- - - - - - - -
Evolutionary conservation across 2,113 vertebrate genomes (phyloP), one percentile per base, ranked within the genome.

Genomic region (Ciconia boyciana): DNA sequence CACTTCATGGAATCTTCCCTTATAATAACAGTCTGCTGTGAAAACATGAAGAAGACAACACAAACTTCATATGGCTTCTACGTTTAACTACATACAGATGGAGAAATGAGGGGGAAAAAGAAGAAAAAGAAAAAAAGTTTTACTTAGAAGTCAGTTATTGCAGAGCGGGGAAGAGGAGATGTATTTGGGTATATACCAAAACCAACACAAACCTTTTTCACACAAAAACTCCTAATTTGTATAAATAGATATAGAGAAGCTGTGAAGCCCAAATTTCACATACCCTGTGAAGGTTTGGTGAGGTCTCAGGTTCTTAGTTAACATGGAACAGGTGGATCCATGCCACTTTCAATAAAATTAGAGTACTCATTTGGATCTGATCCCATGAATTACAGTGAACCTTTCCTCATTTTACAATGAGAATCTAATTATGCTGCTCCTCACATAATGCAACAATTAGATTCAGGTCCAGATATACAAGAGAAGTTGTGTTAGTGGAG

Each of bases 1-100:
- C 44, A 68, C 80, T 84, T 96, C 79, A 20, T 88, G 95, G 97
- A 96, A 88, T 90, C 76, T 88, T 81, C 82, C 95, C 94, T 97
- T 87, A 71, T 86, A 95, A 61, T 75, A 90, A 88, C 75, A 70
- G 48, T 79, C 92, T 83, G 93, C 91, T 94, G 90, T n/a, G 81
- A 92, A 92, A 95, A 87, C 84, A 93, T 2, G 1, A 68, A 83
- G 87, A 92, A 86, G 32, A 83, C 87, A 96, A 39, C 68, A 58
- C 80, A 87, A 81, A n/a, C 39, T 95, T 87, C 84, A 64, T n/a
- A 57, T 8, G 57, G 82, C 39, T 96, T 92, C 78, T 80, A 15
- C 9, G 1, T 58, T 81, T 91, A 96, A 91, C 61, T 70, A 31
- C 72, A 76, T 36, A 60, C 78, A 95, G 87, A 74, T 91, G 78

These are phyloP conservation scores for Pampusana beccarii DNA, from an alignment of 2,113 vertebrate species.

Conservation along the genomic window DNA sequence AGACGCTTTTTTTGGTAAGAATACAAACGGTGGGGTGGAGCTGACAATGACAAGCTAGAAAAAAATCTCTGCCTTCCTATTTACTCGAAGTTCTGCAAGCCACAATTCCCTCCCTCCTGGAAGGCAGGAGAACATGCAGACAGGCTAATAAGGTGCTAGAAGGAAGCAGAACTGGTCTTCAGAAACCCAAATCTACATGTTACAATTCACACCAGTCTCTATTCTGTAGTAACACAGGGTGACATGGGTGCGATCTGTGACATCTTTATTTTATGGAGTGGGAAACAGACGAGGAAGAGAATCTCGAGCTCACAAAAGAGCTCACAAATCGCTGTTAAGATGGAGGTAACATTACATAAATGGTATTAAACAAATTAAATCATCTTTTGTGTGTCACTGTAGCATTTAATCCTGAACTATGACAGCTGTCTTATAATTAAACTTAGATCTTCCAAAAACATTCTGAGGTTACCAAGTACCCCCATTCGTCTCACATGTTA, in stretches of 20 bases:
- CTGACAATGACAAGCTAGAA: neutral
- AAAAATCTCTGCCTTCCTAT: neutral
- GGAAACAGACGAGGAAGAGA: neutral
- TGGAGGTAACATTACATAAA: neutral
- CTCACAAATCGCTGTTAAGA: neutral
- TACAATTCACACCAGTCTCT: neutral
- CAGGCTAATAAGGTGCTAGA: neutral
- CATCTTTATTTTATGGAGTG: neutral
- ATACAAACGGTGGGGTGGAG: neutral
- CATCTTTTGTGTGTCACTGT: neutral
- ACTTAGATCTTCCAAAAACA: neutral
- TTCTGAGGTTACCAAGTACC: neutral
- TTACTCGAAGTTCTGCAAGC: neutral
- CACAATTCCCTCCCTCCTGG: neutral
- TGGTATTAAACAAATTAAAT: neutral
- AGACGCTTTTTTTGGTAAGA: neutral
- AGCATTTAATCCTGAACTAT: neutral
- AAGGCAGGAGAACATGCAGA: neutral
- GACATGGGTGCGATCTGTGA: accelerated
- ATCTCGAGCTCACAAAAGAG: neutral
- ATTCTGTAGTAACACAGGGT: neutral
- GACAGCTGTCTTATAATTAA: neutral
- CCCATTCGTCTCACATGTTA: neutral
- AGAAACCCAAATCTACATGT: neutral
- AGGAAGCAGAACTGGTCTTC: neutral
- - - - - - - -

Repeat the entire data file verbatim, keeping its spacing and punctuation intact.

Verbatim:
Evolutionary conservation across 2,113 vertebrate genomes (phyloP), one percentile per base, ranked within the genome.

Genomic region (Ciconia boyciana): DNA sequence CACTTCATGGAATCTTCCCTTATAATAACAGTCTGCTGTGAAAACATGAAGAAGACAACACAAACTTCATATGGCTTCTACGTTTAACTACATACAGATGGAGAAATGAGGGGGAAAAAGAAGAAAAAGAAAAAAAGTTTTACTTAGAAGTCAGTTATTGCAGAGCGGGGAAGAGGAGATGTATTTGGGTATATACCAAAACCAACACAAACCTTTTTCACACAAAAACTCCTAATTTGTATAAATAGATATAGAGAAGCTGTGAAGCCCAAATTTCACATACCCTGTGAAGGTTTGGTGAGGTCTCAGGTTCTTAGTTAACATGGAACAGGTGGATCCATGCCACTTTCAATAAAATTAGAGTACTCATTTGGATCTGATCCCATGAATTACAGTGAACCTTTCCTCATTTTACAATGAGAATCTAATTATGCTGCTCCTCACATAATGCAACAATTAGATTCAGGTCCAGATATACAAGAGAAGTTGTGTTAGTGGAG

Each of bases 1-100:
- C 44, A 68, C 80, T 84, T 96, C 79, A 20, T 88, G 95, G 97
- A 96, A 88, T 90, C 76, T 88, T 81, C 82, C 95, C 94, T 97
- T 87, A 71, T 86, A 95, A 61, T 75, A 90, A 88, C 75, A 70
- G 48, T 79, C 92, T 83, G 93, C 91, T 94, G 90, T n/a, G 81
- A 92, A 92, A 95, A 87, C 84, A 93, T 2, G 1, A 68, A 83
- G 87, A 92, A 86, G 32, A 83, C 87, A 96, A 39, C 68, A 58
- C 80, A 87, A 81, A n/a, C 39, T 95, T 87, C 84, A 64, T n/a
- A 57, T 8, G 57, G 82, C 39, T 96, T 92, C 78, T 80, A 15
- C 9, G 1, T 58, T 81, T 91, A 96, A 91, C 61, T 70, A 31
- C 72, A 76, T 36, A 60, C 78, A 95, G 87, A 74, T 91, G 78

These are phyloP conservation scores for Pampusana beccarii DNA, from an alignment of 2,113 vertebrate species.

Conservation along the genomic window DNA sequence AGACGCTTTTTTTGGTAAGAATACAAACGGTGGGGTGGAGCTGACAATGACAAGCTAGAAAAAAATCTCTGCCTTCCTATTTACTCGAAGTTCTGCAAGCCACAATTCCCTCCCTCCTGGAAGGCAGGAGAACATGCAGACAGGCTAATAAGGTGCTAGAAGGAAGCAGAACTGGTCTTCAGAAACCCAAATCTACATGTTACAATTCACACCAGTCTCTATTCTGTAGTAACACAGGGTGACATGGGTGCGATCTGTGACATCTTTATTTTATGGAGTGGGAAACAGACGAGGAAGAGAATCTCGAGCTCACAAAAGAGCTCACAAATCGCTGTTAAGATGGAGGTAACATTACATAAATGGTATTAAACAAATTAAATCATCTTTTGTGTGTCACTGTAGCATTTAATCCTGAACTATGACAGCTGTCTTATAATTAAACTTAGATCTTCCAAAAACATTCTGAGGTTACCAAGTACCCCCATTCGTCTCACATGTTA, in stretches of 20 bases:
- CTGACAATGACAAGCTAGAA: neutral
- AAAAATCTCTGCCTTCCTAT: neutral
- GGAAACAGACGAGGAAGAGA: neutral
- TGGAGGTAACATTACATAAA: neutral
- CTCACAAATCGCTGTTAAGA: neutral
- TACAATTCACACCAGTCTCT: neutral
- CAGGCTAATAAGGTGCTAGA: neutral
- CATCTTTATTTTATGGAGTG: neutral
- ATACAAACGGTGGGGTGGAG: neutral
- CATCTTTTGTGTGTCACTGT: neutral
- ACTTAGATCTTCCAAAAACA: neutral
- TTCTGAGGTTACCAAGTACC: neutral
- TTACTCGAAGTTCTGCAAGC: neutral
- CACAATTCCCTCCCTCCTGG: neutral
- TGGTATTAAACAAATTAAAT: neutral
- AGACGCTTTTTTTGGTAAGA: neutral
- AGCATTTAATCCTGAACTAT: neutral
- AAGGCAGGAGAACATGCAGA: neutral
- GACATGGGTGCGATCTGTGA: accelerated
- ATCTCGAGCTCACAAAAGAG: neutral
- ATTCTGTAGTAACACAGGGT: neutral
- GACAGCTGTCTTATAATTAA: neutral
- CCCATTCGTCTCACATGTTA: neutral
- AGAAACCCAAATCTACATGT: neutral
- AGGAAGCAGAACTGGTCTTC: neutral